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Al Davis Special

Dee (David Yun) Dee (David Yun): (contact-deleteme[at]-deleteme-direman [dot] com) 2011-10-10 02:43:02

Inducted Into the HoF as a Chief

Doesn't Marcus Allen despise Al Davis?

Paul Yim Paul Yim: (paulyim-deleteme[at]-deleteme-direman [dot] com) 2011-10-10 13:19:05

Just Win

Al Davis was a polarizing figure in professional football. Most football fans generally considered him a lunatic but there are some who considered him a hero and still worship him today, even after his death. Being a long-time fan of the Raiders, I consider him an anti-hero who eventually lost his way.

Many fans will remember the glory days when Al led the silver and black to the top of the A.F.L. pile and when then head coach John Madden led the team to its first of three Super Bowl victories. That was a time when football fans shook their heads in grudging respect rather than open derision for it seemed that the maverick of pro football could do no wrong.

Consider that Davis was the owner of a professional football team during the socially chaotic times of the 1960s. He refused, on more than one occasion, to play a game in a venue where segregation laws were in place. Many years later, when such things as segregation laws were a thing of the past, he still managed to outdo his fellow owners by hiring the first Black head coach in the N.F.L. -- Art Shell. And, let's not forget Amy Trask. She went from being an intern for the Raiders's front office during her school days at Cal Berkley to being the only female CEO of a professional football team in the N.F.L. She earned her position as an executive officer of the team but it was Al Davis who gave her that opportunity.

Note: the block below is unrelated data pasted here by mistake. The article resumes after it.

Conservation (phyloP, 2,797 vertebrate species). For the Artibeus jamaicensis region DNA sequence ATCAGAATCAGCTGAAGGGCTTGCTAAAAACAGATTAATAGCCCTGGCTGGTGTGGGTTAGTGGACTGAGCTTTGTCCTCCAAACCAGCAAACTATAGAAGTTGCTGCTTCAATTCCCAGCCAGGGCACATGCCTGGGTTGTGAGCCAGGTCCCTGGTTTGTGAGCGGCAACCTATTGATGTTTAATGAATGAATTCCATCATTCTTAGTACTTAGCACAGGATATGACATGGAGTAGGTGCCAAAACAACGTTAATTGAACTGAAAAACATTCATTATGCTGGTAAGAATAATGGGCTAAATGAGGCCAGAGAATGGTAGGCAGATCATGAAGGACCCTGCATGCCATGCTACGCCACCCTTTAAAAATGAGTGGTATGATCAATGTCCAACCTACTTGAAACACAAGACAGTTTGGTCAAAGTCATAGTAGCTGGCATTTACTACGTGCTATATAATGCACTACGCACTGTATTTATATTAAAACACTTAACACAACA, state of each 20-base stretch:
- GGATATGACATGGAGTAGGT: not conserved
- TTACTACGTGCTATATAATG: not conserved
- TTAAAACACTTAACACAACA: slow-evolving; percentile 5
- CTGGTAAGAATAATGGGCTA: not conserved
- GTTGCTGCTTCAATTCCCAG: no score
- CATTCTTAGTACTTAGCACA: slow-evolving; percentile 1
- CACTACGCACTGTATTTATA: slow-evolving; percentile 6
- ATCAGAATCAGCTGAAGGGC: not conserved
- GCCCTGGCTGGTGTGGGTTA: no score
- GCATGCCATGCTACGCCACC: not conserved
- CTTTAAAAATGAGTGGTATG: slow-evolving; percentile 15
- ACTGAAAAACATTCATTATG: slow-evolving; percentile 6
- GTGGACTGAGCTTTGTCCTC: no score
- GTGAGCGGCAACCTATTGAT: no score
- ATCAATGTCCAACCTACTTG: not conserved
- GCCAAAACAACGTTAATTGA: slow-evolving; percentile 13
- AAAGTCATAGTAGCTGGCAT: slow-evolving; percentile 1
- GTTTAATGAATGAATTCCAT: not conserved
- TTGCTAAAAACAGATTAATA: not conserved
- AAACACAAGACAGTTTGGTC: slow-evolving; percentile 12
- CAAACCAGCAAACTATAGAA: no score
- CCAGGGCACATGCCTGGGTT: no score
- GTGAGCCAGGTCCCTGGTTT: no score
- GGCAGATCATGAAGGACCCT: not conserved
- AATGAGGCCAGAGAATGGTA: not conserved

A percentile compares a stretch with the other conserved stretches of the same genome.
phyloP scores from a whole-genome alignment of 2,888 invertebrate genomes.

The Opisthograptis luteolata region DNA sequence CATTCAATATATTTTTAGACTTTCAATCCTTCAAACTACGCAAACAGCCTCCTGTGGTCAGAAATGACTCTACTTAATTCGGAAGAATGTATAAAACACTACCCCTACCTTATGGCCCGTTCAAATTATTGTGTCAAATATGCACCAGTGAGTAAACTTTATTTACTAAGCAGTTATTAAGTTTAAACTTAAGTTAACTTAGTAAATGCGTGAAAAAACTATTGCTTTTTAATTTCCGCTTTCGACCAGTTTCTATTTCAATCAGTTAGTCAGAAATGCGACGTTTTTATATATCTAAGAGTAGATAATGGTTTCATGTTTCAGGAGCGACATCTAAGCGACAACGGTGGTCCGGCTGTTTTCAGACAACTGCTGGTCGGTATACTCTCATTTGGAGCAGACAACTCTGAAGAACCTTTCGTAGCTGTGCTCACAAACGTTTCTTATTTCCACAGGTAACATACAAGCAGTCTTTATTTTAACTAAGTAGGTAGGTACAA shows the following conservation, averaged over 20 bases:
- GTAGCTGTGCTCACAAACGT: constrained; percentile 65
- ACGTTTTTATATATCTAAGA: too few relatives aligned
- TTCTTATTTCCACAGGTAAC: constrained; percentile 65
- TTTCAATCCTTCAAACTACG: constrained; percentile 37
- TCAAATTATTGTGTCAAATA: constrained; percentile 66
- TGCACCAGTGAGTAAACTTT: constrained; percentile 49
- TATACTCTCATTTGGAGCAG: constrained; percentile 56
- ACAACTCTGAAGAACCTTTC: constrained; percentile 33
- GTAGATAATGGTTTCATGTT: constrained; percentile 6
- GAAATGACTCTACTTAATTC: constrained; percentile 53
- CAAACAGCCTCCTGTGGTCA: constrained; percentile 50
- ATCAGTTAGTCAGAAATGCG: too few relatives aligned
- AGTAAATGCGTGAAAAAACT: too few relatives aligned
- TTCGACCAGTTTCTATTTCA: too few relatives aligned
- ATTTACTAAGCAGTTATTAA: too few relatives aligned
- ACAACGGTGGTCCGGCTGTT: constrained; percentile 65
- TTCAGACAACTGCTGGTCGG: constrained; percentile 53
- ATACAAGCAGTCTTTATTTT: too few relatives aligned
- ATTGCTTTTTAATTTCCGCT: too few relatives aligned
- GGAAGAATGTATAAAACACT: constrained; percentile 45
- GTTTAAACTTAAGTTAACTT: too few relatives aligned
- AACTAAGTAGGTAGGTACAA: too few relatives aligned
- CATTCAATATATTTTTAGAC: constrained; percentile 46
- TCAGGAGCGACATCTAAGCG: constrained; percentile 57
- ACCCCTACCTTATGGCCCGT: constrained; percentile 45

And let's not forget the man's part in history. When Davis was made commissioner of the A.F.L. in 1966 he aggressively went after N.F.L. players in a bidding war. He was so successful, the owners of both leagues held secret talks and eventually agreed on a merger. Ironically, Davis was against the merger in principal but it was his aggressive tactics that brought about the end of the A.F.L. and the emergence of the Super Bowl.

So why was he vilified? Why, after almost a half-century of "commitment to excellence" was he considered a pariah? The answer lies with the man himself -- his character. Of the many foibles that bring down heroes, Davis's Achilles heel was his pride. His pride served him well when he refused to back down to the then mighty N.F.L. when he was commissioner of the fledgling A.F.L., but when he tried to bench Marcus Allen for two years over contract disputes or when he refused to show up for Tim Brown's retirement announcement his pride turned into hubris. When then coach Jon Gruden was "traded" to the Tampa Bay Buccaneers (the "other" pirate team, the team who's colors used to be orange on white) for two draft picks and 8 million dollars it was commonly believed that it was over personnel disputes that Davis just couldn't let go. The following year Gruden's Buccaneers met and defeated the Raiders in Super Bowl XXXVII. The shame of that defeat was palpable throughout Raider Nation.

Hubris comes from a Greek word that implies blindness -- blind ambition, blind faith -- that defied the gods. In his time, Al Davis has created a legacy that will never be forgotten but he has also committed great offenses against the football gods. The Raiders will need time to regain a level of professionalism that is, at least, on par with their fellow N.F.L. teams. The commitment to excellence will have to be revised as a commitment to professionalism for the time being. But one day, in the near future, the Autumn Wind will rise again.

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